Relevant Magazine on What Makes Art Christian

Relevant Magazine columnist Dawn Xiana Moon lays down a challenge to Christians about relevance, faith and art:

Many contemporary Christians tend to make one of three errors when dealing with art: One, we declare anything that doesn’t explicitly proselytize, anything that depicts brokenness without redemption to be depraved or unworthy of Christian notice. Or two, we decide that the secular world really does have better art, so we copy it, boldly and without apology or thought into our own creativity. Or three, we try so hard to be relevant that we adopt the attitude and worldview of the culture that surrounds us—instead of being the proverbial salt and light, we end up as dust with nothing to offer in the way of hope, because there is only a perfunctory difference between those of us who claim to follow Christ and those who don’t….

Don’t misunderstand—there is a place for explicitly Christian art and age-appropriate material, and many of the masterpieces do focus on biblical themes. But to assume that all art must conform to this model is frustrating to artists who have an allegiance to Christ yet want to produce work that speaks to the entirety of the human experience. And it deadens the critical thinking capacity of people in the Church, deadens their ability to see and experience part of the nature of God. It also leaves many hurting, unable to ask for help or even admit their failings—what they see in the Church is happy music and people with seemingly perfect lives. Once a new creation in Christ, suffering and pain disappear, right? Wrong. Let’s be honest and admit it….

The last position is born out of frustration with the first (and sometimes the second). Tired of being marginalized in the Church and afraid they won’t be accepted in either a secular or religious world, artists disassociate themselves from the label and praxis of Christianity because their work is unacceptable by church standards—and in the mainstream, “Christian art” translates into “bad art.” Few empathize with this position on the fringe of two worlds, so they drift. Cynical from their past experiences with hierarchy and legalism, followers of Christ become reluctant to define their beliefs at all, leaving only spirituality with a vaguely Christian twist. In an effort to sound intelligent in a world that mocks supernatural belief, Christians downplay doctrine and theology….

Thomas Hallstrom writes, “Jesus told stories. Some were good and some were dark. Some ended with redemption and some ended with confusing questions. But He wasn’t afraid to tell stories that might turn people away. Many times people walked away after hearing the story, never to return (the rich young ruler who was told to sell all he owned). Other times, the story led the listener to an experience with the living God.” Art does not need to be didactic to be effective. In fact, as soon as it becomes didactic it often loses its effectiveness. It fails to communicate. The purpose of art is not necessarily to provide the answers—it’s much more powerful to ask the questions and allow an audience to seek the answers themselves. Jesus promised that those who seek will find, and we should trust him. He meant it when he said it.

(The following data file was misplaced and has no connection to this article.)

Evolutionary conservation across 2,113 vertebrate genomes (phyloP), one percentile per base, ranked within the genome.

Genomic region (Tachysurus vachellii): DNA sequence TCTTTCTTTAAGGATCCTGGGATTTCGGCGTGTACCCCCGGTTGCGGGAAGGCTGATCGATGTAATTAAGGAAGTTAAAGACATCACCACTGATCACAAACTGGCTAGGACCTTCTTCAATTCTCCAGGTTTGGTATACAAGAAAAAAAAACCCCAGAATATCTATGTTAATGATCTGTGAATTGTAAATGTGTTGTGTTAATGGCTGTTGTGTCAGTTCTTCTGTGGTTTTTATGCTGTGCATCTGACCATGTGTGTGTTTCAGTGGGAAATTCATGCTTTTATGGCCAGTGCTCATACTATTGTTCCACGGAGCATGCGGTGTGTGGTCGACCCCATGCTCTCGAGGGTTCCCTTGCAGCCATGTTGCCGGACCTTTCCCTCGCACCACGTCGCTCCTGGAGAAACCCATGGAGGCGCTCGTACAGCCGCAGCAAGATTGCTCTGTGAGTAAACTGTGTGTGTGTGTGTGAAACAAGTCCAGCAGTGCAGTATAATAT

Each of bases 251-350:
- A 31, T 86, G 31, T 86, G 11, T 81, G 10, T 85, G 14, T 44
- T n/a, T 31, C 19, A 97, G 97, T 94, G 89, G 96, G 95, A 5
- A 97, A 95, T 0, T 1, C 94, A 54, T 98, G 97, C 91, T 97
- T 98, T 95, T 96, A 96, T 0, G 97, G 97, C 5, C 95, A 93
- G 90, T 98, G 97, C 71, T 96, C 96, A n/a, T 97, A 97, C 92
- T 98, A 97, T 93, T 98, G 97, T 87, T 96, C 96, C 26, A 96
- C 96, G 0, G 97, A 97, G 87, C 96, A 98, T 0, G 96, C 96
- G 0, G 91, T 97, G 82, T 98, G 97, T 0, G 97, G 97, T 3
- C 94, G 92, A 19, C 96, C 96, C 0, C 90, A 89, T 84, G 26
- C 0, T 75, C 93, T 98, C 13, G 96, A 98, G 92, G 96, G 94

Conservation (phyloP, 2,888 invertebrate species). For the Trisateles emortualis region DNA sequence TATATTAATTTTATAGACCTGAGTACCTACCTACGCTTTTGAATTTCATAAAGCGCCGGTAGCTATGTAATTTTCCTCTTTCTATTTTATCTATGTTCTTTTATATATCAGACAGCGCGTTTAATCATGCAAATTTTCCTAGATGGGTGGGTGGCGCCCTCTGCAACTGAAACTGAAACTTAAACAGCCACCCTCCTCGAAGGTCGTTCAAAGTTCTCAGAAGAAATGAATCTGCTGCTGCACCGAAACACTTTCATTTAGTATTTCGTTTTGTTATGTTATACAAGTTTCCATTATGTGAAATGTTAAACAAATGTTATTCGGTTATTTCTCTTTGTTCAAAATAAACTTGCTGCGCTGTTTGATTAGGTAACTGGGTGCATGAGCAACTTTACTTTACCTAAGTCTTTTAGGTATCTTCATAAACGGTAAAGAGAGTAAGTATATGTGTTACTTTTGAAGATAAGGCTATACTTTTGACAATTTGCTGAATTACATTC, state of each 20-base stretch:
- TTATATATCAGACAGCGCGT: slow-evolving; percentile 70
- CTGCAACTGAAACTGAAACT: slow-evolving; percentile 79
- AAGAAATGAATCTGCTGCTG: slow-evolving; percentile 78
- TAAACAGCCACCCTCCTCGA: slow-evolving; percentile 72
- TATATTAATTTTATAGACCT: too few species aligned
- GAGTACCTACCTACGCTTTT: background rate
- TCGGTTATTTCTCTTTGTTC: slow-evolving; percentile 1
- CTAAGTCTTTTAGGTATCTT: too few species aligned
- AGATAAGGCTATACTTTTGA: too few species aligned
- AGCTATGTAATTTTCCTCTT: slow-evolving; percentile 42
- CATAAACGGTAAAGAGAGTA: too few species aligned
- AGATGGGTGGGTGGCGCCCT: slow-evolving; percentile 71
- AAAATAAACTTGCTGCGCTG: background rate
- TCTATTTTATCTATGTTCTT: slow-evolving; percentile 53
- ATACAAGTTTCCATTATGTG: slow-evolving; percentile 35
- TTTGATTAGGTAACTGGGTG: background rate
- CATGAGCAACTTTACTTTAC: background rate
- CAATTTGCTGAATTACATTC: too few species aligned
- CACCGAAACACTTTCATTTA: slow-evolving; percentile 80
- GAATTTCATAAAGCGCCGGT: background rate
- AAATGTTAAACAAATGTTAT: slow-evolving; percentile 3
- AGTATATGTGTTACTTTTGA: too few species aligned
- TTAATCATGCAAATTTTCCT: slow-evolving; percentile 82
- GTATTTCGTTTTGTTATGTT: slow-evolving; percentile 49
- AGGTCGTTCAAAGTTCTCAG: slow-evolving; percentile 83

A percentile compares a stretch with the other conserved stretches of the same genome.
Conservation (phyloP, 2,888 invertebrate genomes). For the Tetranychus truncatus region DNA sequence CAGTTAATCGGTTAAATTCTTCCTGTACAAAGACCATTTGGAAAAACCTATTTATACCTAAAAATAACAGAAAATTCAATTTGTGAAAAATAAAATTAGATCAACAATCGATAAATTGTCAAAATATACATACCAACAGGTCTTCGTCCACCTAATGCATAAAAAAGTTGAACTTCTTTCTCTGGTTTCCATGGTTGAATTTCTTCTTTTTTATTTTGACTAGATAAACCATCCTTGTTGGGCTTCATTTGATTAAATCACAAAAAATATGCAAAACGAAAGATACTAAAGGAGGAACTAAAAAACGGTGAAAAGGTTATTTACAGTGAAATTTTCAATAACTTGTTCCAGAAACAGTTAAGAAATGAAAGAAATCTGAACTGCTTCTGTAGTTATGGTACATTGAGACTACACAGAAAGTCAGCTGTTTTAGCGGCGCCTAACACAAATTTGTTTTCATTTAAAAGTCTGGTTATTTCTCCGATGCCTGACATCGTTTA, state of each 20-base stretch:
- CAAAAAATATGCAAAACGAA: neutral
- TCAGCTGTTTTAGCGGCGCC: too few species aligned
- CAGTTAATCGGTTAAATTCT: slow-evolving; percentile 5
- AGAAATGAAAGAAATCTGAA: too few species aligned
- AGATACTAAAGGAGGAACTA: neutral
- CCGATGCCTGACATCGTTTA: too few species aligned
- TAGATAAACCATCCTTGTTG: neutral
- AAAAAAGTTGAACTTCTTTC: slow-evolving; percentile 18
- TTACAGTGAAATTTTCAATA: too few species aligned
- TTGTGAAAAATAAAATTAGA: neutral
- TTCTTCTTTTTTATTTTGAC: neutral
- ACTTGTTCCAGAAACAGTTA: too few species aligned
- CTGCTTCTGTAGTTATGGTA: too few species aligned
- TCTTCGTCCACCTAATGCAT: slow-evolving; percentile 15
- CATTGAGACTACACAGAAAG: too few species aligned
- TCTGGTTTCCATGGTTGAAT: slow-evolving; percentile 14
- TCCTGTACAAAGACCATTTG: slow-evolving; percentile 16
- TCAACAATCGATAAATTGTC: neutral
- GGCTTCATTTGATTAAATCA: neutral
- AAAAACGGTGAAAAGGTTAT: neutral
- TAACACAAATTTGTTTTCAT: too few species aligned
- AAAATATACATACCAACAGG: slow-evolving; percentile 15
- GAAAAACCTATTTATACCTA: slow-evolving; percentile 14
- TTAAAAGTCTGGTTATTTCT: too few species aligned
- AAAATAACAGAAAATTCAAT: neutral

If our art isn’t relevant to the entirety of our experience, the fullness of our lives—good, bad, scared, profane—then it cannot be relevant to the people around us. It will not be relevant to our culture. We need this art, need it desperately. In expressing our creativity, this piece of us that is also a piece of the character of God, we share in His nature. And that can only draw us closer to the One in whom our hope remains.
I’m reminded of my visit to Wheaton College last week, where the main exhibit at their Billy Graham Museum was a selection of Warner Sallman‘s portraits of Christ. I found them sentimental and crude in a mass-culture, over-processed way, lacking both the subtlety and majesty of fine art and the unsettling individuality of “outsider” or folk art. The exhibit made me feel out of place there; was the church big enough for me and my novel? Reminding myself to be charitable, I reflected that millions of Christians had found Sallman’s work deeply meaningful. Were they wrong — was I the one with a prideful intellect and hardened heart? And still the paintings entirely failed to move me. Their power, perhaps, resides only in this: When you love someone, you cherish any picture of them, even one that doesn’t do them justice. Imagine being surrounded by people who love Christ that much. If only they had better taste…

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